How abdominal massage will change your life and boost your vitality and health.
Is it presumptuous to think that most of us will agree with the idea that massages and bodywork make us feel good?
I suspect we all love a good back massage, a loosening of our neck and head, a foot massage.
But somehow we are either surprised or we cringe at the mere thought of a massage focused solely on… the abdomen?! This is an area many of us experience as private,vulnerable or perhaps “untouchable.”
Better yet, do we even believe that massaging, let alone manipulating, the abdomen exists as a discipline in and of itself?
Indeed, there is such therapy and it is called Chi NeiTzang (pronounced Chee Nay Zong.)
Chi NeiTzang (CNT) is the only bodywork that directly massages the internal organs. It incorporates meditation, visualization and natural diaphragmatic breathing,
An often-overlooked part of Taoist medicine, CNT has seen a rebirth of sorts since the nineties.
Akin to many of the Traditional Chinese Medicine modalities, the goal of CNT is to harmonize our internal organs, to allow the life-giving energy known as Chi to flow through them effortlessly.
The internal organs and glands perform extremely complicated biochemical and mechanical functions that are easily disturbed by stress. Psychological, physical and environmental stresses are armored into the organs, in the form of constriction and congestion. This will directly interfere with blood, nerve and energy supply to the organs and brain. Chi NeiTzang will bring about physical wellbeing by releasing the accumulation of stress and tension often held within the abdomen. Relieving these patterns of congestion can restore health and vitality.
From a Western perspective, the abdominal region is also the center of the connective tissue known as fascia, which extends throughout the body. Loosening fascia will boost circulation and promote musculoskeletal health.
But something else happens when you allow a long-neglected abdomen to be massaged. Surrendering to a personal vulnerability, giving access to what you fiercely protected, brings with it a relaxation of the deepest kind.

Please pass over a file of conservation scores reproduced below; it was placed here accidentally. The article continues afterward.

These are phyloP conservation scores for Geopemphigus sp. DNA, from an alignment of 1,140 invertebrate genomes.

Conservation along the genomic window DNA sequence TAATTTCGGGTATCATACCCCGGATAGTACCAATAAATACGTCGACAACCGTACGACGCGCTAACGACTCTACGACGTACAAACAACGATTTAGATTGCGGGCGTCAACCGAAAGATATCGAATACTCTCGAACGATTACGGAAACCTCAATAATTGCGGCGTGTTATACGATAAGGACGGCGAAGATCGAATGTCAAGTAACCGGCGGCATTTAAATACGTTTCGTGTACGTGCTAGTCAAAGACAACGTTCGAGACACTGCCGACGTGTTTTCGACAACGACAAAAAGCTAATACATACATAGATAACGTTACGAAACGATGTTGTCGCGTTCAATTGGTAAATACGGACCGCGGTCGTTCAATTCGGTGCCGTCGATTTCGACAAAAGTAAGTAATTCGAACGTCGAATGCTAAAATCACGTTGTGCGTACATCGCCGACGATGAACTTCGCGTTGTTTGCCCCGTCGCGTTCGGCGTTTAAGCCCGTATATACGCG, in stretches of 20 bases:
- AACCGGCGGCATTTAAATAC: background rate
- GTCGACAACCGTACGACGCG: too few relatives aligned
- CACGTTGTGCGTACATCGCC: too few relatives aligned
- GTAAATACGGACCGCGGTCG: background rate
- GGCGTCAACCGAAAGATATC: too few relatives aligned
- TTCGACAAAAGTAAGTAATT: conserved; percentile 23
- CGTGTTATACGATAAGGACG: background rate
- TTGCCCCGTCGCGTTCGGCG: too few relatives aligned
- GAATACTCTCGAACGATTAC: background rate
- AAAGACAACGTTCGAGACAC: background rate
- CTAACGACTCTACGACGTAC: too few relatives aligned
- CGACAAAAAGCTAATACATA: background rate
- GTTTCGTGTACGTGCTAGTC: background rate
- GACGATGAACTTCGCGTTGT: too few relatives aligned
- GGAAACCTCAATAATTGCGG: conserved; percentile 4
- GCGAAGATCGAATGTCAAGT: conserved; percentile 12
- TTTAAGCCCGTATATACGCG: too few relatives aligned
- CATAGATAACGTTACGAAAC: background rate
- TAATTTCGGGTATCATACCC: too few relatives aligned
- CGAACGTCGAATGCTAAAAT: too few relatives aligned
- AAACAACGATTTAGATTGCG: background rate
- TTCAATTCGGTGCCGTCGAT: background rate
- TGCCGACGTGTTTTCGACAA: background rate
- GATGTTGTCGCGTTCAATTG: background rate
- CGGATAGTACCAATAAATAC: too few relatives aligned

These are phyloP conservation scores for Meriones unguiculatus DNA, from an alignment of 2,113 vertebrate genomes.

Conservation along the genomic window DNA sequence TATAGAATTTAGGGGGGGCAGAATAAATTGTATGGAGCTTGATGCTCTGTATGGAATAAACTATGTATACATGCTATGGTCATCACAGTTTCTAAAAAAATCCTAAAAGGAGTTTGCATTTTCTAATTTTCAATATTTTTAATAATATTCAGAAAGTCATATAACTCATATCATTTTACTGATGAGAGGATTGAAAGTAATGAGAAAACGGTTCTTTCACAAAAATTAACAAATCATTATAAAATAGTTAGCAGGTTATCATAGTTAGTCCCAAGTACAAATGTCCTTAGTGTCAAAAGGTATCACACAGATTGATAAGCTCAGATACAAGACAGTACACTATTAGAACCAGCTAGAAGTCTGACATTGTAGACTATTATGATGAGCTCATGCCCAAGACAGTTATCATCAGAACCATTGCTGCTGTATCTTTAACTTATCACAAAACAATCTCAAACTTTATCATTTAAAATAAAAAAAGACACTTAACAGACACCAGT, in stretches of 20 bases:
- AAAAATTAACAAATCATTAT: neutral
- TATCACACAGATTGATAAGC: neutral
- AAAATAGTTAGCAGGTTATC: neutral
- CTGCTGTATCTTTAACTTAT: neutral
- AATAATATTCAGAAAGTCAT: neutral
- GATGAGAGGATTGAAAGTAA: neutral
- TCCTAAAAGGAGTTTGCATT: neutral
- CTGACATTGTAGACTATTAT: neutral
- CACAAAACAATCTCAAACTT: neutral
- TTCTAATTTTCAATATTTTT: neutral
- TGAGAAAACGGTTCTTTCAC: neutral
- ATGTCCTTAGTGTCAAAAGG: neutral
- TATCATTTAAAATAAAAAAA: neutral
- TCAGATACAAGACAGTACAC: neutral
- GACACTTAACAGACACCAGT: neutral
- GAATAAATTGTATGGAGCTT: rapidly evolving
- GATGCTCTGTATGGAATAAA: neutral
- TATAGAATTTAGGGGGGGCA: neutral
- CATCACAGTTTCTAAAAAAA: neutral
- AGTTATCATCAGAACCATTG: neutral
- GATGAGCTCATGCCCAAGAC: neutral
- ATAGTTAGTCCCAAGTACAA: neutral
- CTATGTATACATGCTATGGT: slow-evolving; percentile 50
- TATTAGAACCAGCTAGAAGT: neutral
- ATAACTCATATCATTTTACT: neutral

This is where the healing begins!
There are a number of different ways to approach a CNT session but it is always good idea to start with a thorough assessment and to ask questions:
Are there specific problems, physical or emotional the person is aware of? Is there a particular area of the body that feels constricted or is aching?
CNT is a complex art; the poster child for “practice makes perfect.”
With close to 13,000 documented treatments given since 1988, I remain fascinated with the process and the results people receive from consecutive CNT treatments.
I approach every person and every session attentively, listening carefully not only to what the client expresses verbally but what he or she tells me through their body language, posture and breathing patterns.
After interviewing the person, I will ask them to lay on their back, knees raised over a bolster and put my hands lightly near their navel, sides, and lower back, asking them to breathe into each spot.
Teaching people how to breathe is an integral part of a CNT session.
The accent is on diaphragmatic, full body breathing. It helps the client relax and become more receptive to the treatment.
The initial work begins at the surface, with a very light touch, known as skin detoxification. As we progress we are able to go deeper and deeper, gradually releasing old patterns or stubborn constrictions.
A number of sessions is always a good way to go, as positive effects will undeniably accumulate and become long-lasting.
As an interactive learning and healing process between patient and practitioner, student and teacher, CNT is non-invasive. Consecutive sessions allow for the patient to painlessly progress to ever deepening levels of healing.
This abdominal massage may well be the best addition to any detoxification program and will change your life for the better!